Last updated on 22nd June 2012
Like many cognitively-orientated therapists who have observed the power of charged emotional work, I've struggled to integrate these approaches in ways that are evidence-based and intellectually rigorous. As they used to say in the early groups I was involved with in the 1970's - "Lose your head and come to your senses." I agree but would balance this remark with the delightful "It's important to keep an open mind, but not so open that your brains fall out." There's so much that I could write about this integrative journey. Today I want to introduce a model - "The triangle of emotions" - that I find very helpful in orientating much of the work I do in this area. I was triggered into evolving this approach by a couple of research papers. One was the 2003 meta-analysis by Leichsenring & Leibing comparing the effectiveness of psychodynamic and cognitive behavioural treatments for personality disorders. I was startled that psychodynamic approaches seemed somewhat more effective for these problems. The 2004 paper by Svartberg & colleagues hammered this point home with a similar finding in a head-to-head trial of short-term psychodynamic psychotherapy and cognitive therapy for cluster C personality disorders. I decided to look at the therapy this latter group had been using in more detail, and this led me to Leigh McCullough's books "Changing character" and "Treating affect phobia". I've put together four slides that highlight the main points of this "Triangel of emotions" model - they're downloadable from about half way down the list on the "Emotions, feelings & personality" handouts page.
The first slide looks at "Basic needs". To flourish and grow healthily, human beings (and many other animals) have basic psychological needs that demand to be met. For example children have needs for security, stability, feeling valued & loved, feeling encouraged & trusted to build independence. Most of these needs continue into adulthood. The drive to satisfy them emerges as primary emotions that push us towards psychological health, like hunger or thirst push towards satisfying basic physical needs and physical health. Just as we may sometimes be hungry or thirsty for food or drink that in fact isn't good for us, so emotions don't always push us in healthy directions. It's important to be perceptive about when emotions are healthy drives and when they are in danger of pushing us in distorted or unhelpful ways.
It's good to contact and 'listen to' adaptive primary emotions that push to satisfy basic psychological needs. Unfortunately for nearly everyone, as we grow up, we don't always experience ideal responses to our needs. Our parents, brothers & sisters, schooling, and other important early influences may well not be respectful and encouraging of these drives to satisfy our healthy needs. We pretty inevitably then try to make sense of why our needs aren't being met. At this stage we're still only children. We have very limited information about the world, and we expect that adults will know more and better than we do. If we run into conflict or other dissatisfying interactions with adults (parents, school, and so on), chances are we will assume that we're the ones - not the adults - who are at fault. It must be because we are unloveable, untrustworthy, not good enough that causes us to be treated in this way. These toxic feelings and beliefs then typically lead to understandable but often eventually problematic forms of behaviour. And the toxic feelings and beliefs about ourselves, about others, and about the world are likely to stay with us into adulthood.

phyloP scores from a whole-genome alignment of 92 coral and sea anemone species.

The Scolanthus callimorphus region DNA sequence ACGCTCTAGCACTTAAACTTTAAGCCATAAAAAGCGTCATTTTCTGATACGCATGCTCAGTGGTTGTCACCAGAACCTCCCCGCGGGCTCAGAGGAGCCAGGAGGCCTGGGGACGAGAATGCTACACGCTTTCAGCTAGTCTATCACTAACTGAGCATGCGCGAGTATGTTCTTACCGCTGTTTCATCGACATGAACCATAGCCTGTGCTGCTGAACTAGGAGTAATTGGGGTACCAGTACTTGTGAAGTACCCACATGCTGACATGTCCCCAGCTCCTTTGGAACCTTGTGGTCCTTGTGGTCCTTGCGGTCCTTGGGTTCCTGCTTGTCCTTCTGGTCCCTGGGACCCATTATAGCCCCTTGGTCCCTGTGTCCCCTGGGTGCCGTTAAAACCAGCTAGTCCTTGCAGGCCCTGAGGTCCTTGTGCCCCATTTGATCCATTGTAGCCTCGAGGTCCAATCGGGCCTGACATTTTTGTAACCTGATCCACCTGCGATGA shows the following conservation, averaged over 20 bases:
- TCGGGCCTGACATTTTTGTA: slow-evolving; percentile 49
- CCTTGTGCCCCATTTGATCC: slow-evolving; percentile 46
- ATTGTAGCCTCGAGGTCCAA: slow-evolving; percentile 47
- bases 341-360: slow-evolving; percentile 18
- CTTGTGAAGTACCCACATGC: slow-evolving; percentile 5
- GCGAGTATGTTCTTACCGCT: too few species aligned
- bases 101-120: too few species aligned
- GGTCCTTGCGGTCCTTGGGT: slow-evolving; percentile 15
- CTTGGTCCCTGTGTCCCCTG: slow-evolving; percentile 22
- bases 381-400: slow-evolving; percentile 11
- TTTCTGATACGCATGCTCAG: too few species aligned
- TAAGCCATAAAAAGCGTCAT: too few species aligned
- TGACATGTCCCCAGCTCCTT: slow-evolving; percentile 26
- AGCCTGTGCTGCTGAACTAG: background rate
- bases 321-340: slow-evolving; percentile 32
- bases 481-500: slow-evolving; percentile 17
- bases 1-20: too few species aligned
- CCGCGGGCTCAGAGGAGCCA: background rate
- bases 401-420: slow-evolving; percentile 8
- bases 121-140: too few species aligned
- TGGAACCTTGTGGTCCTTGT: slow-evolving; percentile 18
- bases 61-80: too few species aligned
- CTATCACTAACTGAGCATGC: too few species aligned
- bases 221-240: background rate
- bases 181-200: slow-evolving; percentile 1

Slides 3 & 4 go on to look at how inadequately met Needs and unhelpful Beliefs tend to lead on to Maladaptive Behaviours, and how this triangle of frustrated needs, dysfunctional beliefs, and outdated behaviours probably made sense and may even have served them well, when the pattern developed in childhood/adolescence (e.g. in relation to "past people", slide 4), but that the triangle may well not be serving them well now (in relation to "current people" in their lives, and possibly with "therapist or group" too - providing learning opportunities in-session). I tend to encourage work at all corners of the triangle - clarifying healthy needs, challenging dysfunctional beliefs, and exploring more functional behaviours.
This model informed the work I did in the group. Of course, like pretty much everyone else, I want to be cared about and valued. I was by my parents, but at boarding school from age 8 I was repeatedly brainwashed into a culture where "winning", "coming top of the class" and "competing" seemed all important for accolades and being valued. I was good at it. Heady stuff, doing well at school. I do think though that it led me to feel that, in order to be accepted, I had to be a success and achieve a great deal. Of course there's some truth in this, but it can get very out of balance too. I think this urge to "earn" acceptance and appreciation can be part of the shadow side of being a therapist, helper, expert, and generally "good person" ... that part of me feels that's the key way to get bouquets and appreciation (I also feel another, more central, part of me wants to do the work I do because it feels deeply right and worthwhile). What I did in the group was get to a place where I asked to be valued and cared for just "as me" without a load of achievement medals. Simple stuff. Helpful stuff!
And see too tomorrow's post on "The broadening, evidence-based relevance of emotional processing".